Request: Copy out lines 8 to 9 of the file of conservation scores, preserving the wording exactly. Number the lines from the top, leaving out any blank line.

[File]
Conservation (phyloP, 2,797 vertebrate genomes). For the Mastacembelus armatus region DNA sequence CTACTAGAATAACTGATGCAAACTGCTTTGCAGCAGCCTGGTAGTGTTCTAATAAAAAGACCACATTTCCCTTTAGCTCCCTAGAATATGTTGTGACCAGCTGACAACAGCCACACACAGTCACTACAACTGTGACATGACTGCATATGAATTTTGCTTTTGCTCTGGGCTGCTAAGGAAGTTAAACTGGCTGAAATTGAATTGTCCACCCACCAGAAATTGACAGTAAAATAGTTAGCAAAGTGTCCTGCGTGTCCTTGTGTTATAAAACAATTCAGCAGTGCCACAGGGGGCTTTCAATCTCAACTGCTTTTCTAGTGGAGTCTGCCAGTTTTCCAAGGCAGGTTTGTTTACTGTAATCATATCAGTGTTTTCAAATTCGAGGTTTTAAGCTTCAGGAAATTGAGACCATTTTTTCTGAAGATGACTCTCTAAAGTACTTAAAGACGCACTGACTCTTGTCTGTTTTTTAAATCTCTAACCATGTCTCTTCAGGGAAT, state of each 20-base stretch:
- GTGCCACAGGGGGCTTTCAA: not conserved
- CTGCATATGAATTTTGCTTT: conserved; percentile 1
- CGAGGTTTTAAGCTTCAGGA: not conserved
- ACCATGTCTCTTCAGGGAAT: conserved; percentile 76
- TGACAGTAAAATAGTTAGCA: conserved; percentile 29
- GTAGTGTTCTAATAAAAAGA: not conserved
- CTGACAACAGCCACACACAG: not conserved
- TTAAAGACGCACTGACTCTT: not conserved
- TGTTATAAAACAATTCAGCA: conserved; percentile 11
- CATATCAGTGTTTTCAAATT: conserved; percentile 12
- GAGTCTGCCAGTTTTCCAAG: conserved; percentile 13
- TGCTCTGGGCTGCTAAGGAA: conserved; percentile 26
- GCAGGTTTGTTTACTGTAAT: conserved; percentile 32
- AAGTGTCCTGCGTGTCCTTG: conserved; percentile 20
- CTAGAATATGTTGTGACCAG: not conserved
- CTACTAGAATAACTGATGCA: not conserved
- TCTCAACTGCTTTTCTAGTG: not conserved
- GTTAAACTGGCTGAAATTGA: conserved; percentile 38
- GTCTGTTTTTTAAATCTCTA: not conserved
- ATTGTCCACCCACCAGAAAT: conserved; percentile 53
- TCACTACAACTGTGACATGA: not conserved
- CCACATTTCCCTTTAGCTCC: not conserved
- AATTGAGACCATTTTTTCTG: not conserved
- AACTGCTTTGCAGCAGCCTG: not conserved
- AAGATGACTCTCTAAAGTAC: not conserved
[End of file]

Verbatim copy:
- CTGACAACAGCCACACACAG: not conserved
- TTAAAGACGCACTGACTCTT: not conserved